Hankyns v. Light involves a bit of law I know something about: the Religious Freedom Restoration Act, as applied in this case to the question whether the federal age-discrimination law bars Methodist Church from forcing a minister to retire at age 70. My initial sympathies lay with the minister, given that the church didn’t even claim any doctrinal basis for its rule. Sotomayor’s dissent turned me around. Having first argued that RFRA doesn’t apply, Sotomayor then falls back on earlier First Amendment jurisprudence to argue that having government agencies regulate the choice of clergy simply entangles the state too closely with church management, in violation of the Free Exercise clause. My first-blush analysis was to liken a forced retirement to a job-site injury, something that involved secular questions only. But Sotomayor’s argument made it clear to me that clergy hiring (as distinguished from the hiring of a math teacher in a religious school involved in one of the precedent cases) was inextricably a religious matter.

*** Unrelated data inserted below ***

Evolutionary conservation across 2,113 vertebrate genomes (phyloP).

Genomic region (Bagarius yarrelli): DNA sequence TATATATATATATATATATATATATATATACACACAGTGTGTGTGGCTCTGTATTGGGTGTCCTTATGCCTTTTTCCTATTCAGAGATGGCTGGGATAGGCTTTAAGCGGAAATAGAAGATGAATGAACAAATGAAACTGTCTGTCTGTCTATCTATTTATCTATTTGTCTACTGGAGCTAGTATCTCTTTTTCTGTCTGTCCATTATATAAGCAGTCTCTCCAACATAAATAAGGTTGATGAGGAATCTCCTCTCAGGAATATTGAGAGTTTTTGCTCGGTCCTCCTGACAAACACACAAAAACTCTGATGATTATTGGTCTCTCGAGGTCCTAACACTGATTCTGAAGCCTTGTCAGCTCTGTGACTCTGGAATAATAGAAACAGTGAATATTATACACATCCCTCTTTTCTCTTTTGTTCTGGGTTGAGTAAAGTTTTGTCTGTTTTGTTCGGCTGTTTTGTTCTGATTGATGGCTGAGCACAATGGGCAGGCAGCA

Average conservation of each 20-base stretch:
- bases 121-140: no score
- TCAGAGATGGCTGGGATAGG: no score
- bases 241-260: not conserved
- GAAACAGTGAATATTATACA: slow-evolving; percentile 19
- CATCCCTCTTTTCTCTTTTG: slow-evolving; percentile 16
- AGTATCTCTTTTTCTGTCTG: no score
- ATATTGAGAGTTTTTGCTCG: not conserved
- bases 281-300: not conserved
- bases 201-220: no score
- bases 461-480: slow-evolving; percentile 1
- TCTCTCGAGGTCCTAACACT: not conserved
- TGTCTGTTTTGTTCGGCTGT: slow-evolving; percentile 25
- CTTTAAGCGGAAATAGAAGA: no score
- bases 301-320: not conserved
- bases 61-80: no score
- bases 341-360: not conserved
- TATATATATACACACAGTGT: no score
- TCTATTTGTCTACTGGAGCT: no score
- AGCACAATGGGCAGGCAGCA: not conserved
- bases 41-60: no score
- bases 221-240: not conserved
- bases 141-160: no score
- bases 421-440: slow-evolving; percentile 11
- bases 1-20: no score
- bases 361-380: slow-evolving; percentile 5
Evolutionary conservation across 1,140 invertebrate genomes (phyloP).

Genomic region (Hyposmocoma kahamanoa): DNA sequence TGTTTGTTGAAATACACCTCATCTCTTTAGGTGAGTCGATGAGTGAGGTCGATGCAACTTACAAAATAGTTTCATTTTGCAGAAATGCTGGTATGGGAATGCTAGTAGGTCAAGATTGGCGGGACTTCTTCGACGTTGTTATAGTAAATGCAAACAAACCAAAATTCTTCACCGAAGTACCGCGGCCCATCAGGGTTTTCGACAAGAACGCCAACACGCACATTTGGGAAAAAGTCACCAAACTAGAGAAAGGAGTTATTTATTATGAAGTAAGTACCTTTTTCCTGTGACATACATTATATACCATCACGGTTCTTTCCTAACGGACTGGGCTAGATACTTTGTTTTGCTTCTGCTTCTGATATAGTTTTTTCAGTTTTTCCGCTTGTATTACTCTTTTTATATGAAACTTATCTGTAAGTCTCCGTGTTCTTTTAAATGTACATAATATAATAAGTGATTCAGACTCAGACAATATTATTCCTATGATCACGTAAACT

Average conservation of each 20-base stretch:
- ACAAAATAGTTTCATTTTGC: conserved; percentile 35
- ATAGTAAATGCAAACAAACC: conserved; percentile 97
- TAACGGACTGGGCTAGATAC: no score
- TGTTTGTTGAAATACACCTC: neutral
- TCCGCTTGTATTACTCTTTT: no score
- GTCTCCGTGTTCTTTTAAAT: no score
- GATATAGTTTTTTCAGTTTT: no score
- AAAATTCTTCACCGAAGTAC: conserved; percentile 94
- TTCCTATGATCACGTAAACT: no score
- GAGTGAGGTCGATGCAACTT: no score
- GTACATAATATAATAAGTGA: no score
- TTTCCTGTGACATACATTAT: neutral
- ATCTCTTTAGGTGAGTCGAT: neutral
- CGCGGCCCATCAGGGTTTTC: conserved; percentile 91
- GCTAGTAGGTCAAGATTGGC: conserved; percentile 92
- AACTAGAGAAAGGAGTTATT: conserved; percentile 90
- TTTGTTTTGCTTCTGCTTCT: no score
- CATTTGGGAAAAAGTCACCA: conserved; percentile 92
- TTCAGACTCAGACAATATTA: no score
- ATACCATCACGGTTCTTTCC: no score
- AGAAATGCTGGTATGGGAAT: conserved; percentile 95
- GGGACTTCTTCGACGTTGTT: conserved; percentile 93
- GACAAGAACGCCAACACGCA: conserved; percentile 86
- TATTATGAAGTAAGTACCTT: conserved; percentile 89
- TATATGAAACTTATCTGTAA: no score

Again, I don’t know those cases, but having read the dissent I think I understand how that body of law works.

So, insofar as a non-expert can judge, Kar’s two examples are both on point: Sotomayor writes much more clearly and persuasively than the average appellate judge.

Thus the overall effect of the dispute on my thinking has been to take me from a position of never having heard of Sotomayor to a position where I would be delighted to hear that the President had nominated her. If my response is at all typical, Rosen and his anonymi may yet turn out to have done their intended victim a favor.

Author: Mark Kleiman

Professor of Public Policy at the NYU Marron Institute for Urban Management and editor of the Journal of Drug Policy Analysis. Teaches about the methods of policy analysis about drug abuse control and crime control policy, working out the implications of two principles: that swift and certain sanctions don't have to be severe to be effective, and that well-designed threats usually don't have to be carried out. Books: Drugs and Drug Policy: What Everyone Needs to Know (with Jonathan Caulkins and Angela Hawken) When Brute Force Fails: How to Have Less Crime and Less Punishment (Princeton, 2009; named one of the "books of the year" by The Economist Against Excess: Drug Policy for Results (Basic, 1993) Marijuana: Costs of Abuse, Costs of Control (Greenwood, 1989) UCLA Homepage Curriculum Vitae Contact: Markarkleiman-at-gmail.com